General Motors Co. will begin selling a Chevrolet Impala next year that can seamlessly switch between compressed-natural gas and gasoline as the automaker looks to create a bigger market for alternative-fueled vehicles.
It’s a move similar to GM’s strategy with the Chevrolet Volt, a plug-in hybrid sedan that can go about 40 miles (64 kilometers) on electricity before a gasoline engine engages and powers a generator to recharge the battery.
“This approach takes range anxiety completely off the table by offering 150 miles of range using CNG and an additional 350 miles on gasoline,” Chief Executive Officer Dan Akerson said in prepared remarks that he’s scheduled to deliver today in Washington D.C. “There will be nothing like it on the road -- literally.”
GM, based in Detroit, is trying to improve its image as a maker of fuel-efficient vehicles to catch up with competitors such as Toyota Motor Corp., with its mass-market Prius hybrid, and Tesla Motors Inc. with its luxury electric cars. Tesla, and its CEO, Elon Musk, are a concern for Akerson, who sees the electric-car maker as a potentially disruptive force in the auto industry.
The bi-fuel Impala will go on sale next year as a 2015 model, according to an e-mailed GM statement. Akerson said in the speech that most deliveries will be to commercial and government fleets “and selling 750 to 1,000 units in the first model year would be a home run.”
CNG vehicles are part of a broader approach by GM to boost fuel efficiency and meet tougher U.S. mileage requirements. GM said improvements, such as alternative fuels and lighter materials, made to its 2011 to 2017 model year vehicles will save 12 billion gallons (45.4 billion liters) of gasoline in the U.S.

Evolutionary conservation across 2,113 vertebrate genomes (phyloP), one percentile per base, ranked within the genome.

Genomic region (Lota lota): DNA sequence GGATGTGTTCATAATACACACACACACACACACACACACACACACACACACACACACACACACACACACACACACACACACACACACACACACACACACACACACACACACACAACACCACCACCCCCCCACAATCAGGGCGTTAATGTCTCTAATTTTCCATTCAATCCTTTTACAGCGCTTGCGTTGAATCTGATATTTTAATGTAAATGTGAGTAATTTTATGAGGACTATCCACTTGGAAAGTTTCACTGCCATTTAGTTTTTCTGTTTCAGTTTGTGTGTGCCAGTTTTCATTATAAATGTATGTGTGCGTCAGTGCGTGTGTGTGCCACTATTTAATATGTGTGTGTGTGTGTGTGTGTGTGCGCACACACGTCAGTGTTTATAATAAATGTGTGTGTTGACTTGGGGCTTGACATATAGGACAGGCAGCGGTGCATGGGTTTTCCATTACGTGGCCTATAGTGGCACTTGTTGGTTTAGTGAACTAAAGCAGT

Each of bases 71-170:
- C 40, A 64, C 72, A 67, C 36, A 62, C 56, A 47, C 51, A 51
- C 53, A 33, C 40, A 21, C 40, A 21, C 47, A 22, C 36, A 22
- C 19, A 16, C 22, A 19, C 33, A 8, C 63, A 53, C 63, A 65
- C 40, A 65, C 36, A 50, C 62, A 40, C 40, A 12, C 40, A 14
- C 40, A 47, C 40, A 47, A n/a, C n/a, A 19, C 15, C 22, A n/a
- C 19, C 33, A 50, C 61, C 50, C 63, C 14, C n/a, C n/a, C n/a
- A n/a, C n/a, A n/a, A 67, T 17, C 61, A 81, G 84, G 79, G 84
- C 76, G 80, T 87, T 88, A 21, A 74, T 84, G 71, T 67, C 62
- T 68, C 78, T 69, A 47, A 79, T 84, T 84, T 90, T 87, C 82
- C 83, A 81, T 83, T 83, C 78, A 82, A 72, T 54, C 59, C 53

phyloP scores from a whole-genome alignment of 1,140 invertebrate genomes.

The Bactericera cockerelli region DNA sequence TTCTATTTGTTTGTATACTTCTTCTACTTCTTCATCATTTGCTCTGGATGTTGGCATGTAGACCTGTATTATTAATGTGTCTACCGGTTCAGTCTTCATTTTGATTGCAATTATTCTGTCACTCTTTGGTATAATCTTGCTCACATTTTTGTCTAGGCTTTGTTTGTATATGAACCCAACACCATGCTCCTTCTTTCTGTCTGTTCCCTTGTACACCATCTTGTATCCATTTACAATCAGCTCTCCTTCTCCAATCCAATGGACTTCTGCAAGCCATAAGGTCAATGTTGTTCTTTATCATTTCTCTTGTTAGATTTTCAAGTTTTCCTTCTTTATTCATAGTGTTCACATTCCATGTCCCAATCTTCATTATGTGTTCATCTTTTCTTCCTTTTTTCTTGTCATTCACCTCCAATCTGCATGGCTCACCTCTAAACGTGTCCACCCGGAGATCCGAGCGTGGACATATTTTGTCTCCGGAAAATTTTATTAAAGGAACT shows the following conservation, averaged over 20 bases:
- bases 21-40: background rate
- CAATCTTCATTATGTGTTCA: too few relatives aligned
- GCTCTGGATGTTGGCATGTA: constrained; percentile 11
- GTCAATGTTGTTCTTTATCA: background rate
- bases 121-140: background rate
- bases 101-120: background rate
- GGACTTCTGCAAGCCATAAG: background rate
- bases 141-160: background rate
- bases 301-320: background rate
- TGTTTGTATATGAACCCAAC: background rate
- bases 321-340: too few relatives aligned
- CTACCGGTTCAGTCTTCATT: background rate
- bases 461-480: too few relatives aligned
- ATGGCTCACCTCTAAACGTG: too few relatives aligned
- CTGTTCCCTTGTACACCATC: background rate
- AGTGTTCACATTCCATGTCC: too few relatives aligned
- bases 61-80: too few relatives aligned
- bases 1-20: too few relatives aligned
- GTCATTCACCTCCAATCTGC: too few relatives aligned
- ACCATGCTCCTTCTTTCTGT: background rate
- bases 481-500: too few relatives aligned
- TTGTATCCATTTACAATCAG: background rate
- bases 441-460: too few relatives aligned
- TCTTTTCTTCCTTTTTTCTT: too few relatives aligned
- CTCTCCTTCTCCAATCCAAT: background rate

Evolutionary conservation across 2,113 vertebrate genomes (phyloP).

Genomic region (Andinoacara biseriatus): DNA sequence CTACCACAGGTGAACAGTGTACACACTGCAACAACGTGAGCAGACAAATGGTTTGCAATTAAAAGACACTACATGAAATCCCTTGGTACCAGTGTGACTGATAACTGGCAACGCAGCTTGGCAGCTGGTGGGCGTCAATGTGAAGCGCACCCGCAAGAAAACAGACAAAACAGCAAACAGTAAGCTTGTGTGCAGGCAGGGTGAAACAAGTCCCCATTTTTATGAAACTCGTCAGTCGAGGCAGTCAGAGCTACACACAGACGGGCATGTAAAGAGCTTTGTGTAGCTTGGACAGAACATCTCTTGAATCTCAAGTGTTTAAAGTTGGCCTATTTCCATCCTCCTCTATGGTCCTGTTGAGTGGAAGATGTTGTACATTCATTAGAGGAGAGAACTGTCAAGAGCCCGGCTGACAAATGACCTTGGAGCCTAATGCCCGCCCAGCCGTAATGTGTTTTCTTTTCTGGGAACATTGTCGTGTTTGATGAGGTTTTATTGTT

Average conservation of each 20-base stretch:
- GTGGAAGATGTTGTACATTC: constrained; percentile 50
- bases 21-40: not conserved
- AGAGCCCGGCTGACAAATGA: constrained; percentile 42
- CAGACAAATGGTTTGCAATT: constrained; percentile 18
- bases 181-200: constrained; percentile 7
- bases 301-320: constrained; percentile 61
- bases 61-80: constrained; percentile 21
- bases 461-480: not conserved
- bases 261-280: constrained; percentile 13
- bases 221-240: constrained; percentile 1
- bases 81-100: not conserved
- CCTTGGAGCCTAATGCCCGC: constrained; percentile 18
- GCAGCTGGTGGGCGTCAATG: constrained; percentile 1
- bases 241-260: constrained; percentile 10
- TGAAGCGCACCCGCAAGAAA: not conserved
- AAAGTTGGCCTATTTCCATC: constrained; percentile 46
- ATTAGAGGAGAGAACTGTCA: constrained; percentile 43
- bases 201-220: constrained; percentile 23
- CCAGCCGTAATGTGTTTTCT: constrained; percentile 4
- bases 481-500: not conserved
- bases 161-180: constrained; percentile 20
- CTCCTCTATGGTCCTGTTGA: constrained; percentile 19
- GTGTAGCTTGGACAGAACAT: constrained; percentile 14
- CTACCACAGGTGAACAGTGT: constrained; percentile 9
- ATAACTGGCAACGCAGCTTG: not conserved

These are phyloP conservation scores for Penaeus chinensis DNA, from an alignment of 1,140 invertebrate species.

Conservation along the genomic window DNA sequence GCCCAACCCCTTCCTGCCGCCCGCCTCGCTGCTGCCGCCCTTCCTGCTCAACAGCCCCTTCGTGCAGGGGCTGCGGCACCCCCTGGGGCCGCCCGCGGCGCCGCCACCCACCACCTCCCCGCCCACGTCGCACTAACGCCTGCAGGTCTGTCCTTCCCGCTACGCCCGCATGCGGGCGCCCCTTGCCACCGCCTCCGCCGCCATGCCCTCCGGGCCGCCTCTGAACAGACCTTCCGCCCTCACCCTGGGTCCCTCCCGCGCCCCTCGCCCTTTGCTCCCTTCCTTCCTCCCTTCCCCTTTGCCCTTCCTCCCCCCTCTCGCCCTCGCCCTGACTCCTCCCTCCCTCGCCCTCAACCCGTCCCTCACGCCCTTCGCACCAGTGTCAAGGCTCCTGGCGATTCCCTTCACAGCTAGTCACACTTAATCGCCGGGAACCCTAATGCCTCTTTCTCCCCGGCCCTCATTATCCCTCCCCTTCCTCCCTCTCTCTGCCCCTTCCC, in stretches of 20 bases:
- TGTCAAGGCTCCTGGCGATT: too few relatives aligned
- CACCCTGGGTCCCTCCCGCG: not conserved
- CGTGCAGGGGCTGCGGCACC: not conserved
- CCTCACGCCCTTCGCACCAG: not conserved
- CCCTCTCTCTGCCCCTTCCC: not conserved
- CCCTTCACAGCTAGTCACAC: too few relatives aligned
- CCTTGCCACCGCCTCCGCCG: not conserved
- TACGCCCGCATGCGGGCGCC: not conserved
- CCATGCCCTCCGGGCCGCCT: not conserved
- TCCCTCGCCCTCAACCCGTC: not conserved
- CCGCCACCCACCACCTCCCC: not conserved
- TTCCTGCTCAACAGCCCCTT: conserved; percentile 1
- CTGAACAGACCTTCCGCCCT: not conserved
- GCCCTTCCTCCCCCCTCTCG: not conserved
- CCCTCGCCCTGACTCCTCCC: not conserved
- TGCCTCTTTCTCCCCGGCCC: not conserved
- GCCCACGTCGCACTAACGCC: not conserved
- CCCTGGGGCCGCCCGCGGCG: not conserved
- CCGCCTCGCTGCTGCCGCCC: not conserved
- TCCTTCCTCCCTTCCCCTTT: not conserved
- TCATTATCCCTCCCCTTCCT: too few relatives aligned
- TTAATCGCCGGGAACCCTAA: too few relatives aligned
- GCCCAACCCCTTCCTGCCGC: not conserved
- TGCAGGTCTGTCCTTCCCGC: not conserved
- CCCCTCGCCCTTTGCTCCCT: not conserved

“We know that U.S. energy security won’t come from a one-off moonshot,” Akerson said. “It will flow from our systematic investment in technology and innovation, our drive to get more from existing energy sources and renewables, our commitment to conservation, and it will be assured by fully and safely exploiting our shale gas reserves.”
GM’s electric vehicles face increased competition from Tesla. Akerson, a former telecommunication executive, has assigned a small team to study the upstart electric-car maker and how it might threaten the 105-year-old automaker’s business, Steve Girsky, GM vice chairman, said in July during an interview at Bloomberg headquarters in New York.
Akerson, in telling an anecdote about how he bought a Volt for his family, also took a jab at Tesla.
“Over 10,000 miles, we have only spent about $75 on gasoline,” he said. “We take mostly short trips. But I like knowing that I can drive a Volt from Detroit to Palo Alto without having to play the EV-version of connect the dots.”
Tesla, based in Palo Alto, California, said in May that it was expanding its fast-charging stations across the country to allow owners of its plug-in electric cars to drive coast-to-coast.
Volt is GM’s flagship car in its efforts to have about 500,000 vehicles on the road by 2017 with some form of electrification. The model’s sales have been below the company’s initial projections and GM announced on Aug. 6 that it’s lowering the starting price of the 2014 model by $5,000 to compete against the less-expensive and better-selling Toyota Prius and Nissan Motor Co.’s Leaf electric car.
GM last week said a Cadillac version of the Volt called ELR will go on sale in January in major U.S. cities at the starting price of $75,995. That doesn’t include federal tax credits of as much as $7,500.
GM last year began selling pickups that run on both gasoline and CNG aimed at fleet customers. Around the time of the pickup announcement, Joyce Mattman, director of GM commercial product and specialty vehicles, said such a truck could save $6,000 to $10,000 in fuel costs over a three-year period because CNG is cheaper than gasoline.
While there are more than 168,000 gas stations in the U.S., there are about 1,200 CNG fueling stations with only about half of them open to the public, Akerson said.
“To give the CNG infrastructure time to play catch up, we got creative and engineered two energy reservoirs for the Impala, just as we did for the Volt,” Akerson said. He spoke at an event marking the 40th anniversary of the OPEC oil embargo sponsored by Securing America’s Future Energy, a nonpartisan group of political, business and military leaders.